While we doubt the wisdom of having IBM buy Sun, we’re intrigued by Big Blue’s recent announcement that it is going to sell systems that will monitor water resources [see 1, 2, 3]. Water systems are leaky enough and, in general, inefficient enough that better management could provide significant benefits, and the Obama administration’s economic-recovery plan will make sure that funds are available. IBM already has relationships with many of the municipalities that will be the buyers. It has the expertise to handle such complex sales. It also has the professional services capabilities to help install and manage the systems.

http://www.billiondollarlessons.com/wp-content/uploads/2009/04/head_scratchder.gifThere are some curious ideas being bruited about in the computer industry these days. It seems that cash is burning a hole in the pockets of healthy companies such as IBM and Cisco. Rather than have the cash sit around earning basically nothing at today’s low interest rates, the companies have decided to start looking for acquisitions. While that can be a splendid strategy in the right circumstances, the combinations being discussed don’t make much sense. Shareholders would be better off if the companies followed Oracle’s example and declared a dividend.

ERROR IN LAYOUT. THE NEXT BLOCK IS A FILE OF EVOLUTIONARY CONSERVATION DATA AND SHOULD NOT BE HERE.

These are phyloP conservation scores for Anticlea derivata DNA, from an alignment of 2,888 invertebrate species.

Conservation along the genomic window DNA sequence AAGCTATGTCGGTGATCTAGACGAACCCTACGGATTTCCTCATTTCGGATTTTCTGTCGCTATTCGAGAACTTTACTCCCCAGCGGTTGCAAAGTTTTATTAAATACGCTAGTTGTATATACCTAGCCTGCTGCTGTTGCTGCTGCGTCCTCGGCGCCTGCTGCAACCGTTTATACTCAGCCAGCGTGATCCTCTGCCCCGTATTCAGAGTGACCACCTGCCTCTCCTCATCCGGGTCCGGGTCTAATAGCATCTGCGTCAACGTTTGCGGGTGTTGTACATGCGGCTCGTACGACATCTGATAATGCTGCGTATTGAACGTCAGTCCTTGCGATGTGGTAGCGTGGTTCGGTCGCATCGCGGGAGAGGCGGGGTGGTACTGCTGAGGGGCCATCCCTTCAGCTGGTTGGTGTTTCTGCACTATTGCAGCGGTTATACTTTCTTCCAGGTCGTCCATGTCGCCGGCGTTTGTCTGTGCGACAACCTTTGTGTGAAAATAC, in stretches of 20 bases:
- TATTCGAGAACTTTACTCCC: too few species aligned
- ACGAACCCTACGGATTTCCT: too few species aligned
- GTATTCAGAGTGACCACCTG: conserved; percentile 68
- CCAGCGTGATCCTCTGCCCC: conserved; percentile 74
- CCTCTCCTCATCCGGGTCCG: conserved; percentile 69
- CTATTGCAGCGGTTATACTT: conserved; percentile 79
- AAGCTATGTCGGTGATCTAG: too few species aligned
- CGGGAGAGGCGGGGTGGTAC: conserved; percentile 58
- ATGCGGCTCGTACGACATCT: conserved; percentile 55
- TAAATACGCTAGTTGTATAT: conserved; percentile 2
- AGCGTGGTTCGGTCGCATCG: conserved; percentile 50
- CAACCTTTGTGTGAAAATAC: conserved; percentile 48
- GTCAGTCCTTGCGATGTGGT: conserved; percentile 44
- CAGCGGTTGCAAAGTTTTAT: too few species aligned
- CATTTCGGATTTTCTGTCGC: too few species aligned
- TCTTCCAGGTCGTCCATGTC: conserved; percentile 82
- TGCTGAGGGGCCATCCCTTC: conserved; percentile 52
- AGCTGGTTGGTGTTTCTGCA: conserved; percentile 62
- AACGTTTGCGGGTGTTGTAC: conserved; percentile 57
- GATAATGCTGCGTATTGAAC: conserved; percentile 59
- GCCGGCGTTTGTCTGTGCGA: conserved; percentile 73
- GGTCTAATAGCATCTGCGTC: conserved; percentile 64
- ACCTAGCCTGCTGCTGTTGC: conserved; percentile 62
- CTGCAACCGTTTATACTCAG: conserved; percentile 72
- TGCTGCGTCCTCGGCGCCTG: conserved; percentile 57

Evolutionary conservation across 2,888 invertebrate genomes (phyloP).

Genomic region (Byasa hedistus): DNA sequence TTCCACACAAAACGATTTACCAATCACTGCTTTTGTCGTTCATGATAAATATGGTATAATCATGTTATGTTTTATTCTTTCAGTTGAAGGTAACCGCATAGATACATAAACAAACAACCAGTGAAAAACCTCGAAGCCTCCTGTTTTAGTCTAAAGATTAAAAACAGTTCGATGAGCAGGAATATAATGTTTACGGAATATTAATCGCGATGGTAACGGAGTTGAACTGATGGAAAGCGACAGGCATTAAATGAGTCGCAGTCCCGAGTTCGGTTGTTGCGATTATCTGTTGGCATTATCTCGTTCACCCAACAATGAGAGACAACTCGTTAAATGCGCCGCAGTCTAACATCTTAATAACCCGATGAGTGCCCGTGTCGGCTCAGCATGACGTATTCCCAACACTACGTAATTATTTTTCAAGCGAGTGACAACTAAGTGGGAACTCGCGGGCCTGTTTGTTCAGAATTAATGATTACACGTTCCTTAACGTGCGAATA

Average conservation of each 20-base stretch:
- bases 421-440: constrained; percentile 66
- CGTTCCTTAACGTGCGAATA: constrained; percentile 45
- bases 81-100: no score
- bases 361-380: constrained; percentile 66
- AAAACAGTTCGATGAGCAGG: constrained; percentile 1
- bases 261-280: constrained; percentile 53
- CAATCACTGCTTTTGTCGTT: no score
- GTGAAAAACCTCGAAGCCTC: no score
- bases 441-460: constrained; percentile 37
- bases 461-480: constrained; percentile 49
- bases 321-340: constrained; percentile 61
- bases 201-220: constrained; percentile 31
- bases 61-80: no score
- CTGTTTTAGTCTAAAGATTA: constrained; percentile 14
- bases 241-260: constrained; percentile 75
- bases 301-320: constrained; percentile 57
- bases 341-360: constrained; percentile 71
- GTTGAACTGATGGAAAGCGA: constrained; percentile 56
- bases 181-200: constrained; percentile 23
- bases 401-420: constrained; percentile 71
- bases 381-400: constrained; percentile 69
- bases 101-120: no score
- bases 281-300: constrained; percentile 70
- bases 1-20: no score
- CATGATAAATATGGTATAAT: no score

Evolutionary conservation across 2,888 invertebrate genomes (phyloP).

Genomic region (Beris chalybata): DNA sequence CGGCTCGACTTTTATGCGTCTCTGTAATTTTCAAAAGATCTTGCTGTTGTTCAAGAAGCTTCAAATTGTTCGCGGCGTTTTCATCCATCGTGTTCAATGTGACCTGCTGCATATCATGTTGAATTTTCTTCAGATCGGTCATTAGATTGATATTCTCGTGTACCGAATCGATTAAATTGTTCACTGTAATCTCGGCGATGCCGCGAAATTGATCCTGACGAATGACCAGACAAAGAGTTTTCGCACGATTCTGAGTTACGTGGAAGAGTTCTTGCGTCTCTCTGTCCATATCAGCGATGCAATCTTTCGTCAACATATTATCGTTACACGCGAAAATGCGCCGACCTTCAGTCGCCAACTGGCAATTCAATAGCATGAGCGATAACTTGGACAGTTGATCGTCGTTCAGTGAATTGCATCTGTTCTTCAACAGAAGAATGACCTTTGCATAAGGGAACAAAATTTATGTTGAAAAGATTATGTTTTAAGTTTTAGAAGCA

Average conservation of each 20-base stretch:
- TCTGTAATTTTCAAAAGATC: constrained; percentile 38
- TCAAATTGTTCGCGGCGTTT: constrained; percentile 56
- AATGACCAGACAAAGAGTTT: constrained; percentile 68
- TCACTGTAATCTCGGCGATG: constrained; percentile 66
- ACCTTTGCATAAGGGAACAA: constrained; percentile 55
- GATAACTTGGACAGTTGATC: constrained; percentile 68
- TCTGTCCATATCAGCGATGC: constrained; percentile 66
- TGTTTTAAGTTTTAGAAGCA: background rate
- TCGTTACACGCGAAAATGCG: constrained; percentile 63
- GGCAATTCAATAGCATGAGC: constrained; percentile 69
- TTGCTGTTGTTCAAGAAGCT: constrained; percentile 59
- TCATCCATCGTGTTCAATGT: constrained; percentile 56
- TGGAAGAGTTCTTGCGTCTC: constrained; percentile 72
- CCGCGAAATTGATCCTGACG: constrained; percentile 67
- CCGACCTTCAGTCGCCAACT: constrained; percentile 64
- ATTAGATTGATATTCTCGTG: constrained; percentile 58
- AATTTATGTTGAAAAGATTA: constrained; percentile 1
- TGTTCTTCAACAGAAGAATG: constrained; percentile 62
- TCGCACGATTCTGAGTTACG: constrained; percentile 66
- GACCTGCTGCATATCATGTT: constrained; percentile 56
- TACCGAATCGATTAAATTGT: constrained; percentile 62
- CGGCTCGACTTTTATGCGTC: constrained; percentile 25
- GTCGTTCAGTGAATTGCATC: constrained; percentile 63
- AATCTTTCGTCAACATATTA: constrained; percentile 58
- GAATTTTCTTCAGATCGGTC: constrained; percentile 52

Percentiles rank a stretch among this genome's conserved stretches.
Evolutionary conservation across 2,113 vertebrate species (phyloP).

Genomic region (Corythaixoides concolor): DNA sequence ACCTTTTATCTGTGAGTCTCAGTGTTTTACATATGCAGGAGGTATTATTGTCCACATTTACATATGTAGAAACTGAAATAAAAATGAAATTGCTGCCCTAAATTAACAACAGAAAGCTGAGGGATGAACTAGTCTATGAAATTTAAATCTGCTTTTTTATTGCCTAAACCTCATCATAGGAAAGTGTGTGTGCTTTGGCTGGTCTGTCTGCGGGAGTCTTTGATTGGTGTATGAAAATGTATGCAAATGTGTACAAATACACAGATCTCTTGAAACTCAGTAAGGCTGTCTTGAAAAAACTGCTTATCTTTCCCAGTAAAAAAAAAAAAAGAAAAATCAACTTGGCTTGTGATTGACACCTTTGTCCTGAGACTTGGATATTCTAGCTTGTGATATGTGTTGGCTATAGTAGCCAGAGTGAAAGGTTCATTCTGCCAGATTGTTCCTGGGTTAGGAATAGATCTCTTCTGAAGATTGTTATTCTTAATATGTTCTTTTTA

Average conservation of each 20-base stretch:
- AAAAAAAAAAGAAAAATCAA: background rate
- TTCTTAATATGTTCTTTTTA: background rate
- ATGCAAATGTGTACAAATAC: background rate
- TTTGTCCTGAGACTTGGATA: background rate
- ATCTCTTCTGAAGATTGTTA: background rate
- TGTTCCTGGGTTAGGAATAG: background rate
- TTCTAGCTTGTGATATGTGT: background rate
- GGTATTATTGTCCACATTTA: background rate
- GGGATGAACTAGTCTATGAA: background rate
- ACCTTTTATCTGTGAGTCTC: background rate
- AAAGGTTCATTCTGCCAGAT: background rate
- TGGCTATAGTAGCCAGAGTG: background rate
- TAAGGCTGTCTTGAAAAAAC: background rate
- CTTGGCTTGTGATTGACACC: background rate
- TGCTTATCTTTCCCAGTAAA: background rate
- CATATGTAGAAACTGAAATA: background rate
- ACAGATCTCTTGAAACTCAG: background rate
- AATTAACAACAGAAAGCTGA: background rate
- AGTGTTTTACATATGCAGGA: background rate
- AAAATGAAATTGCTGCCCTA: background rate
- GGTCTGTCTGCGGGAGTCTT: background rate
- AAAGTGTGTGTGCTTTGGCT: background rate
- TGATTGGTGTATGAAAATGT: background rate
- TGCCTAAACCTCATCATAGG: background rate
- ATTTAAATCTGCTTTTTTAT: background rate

IBM surpassed $100 billion in annual revenue in 2008, which is laudable–but 18 years late. Therein lies a tale about the dangers of what author Jim Collins labeled Big Hairy Audacious Goals.

In the early 1980s, IBM’s then-CEO John Opel declared that IBM would hit $100 billion in revenue by 1990. Although it may be hard to remember back that far, IBM was the world’s most profitable company in the 1980s. Its market capitalization accounted for roughly three-quarters of the value of the entire computer industry. Opel wanted to keep IBM from getting too complacent, so he challenged the company to increase in size from $40 billion of annual revenue in 1983 to the magic $100 billion mark by the end of the decade.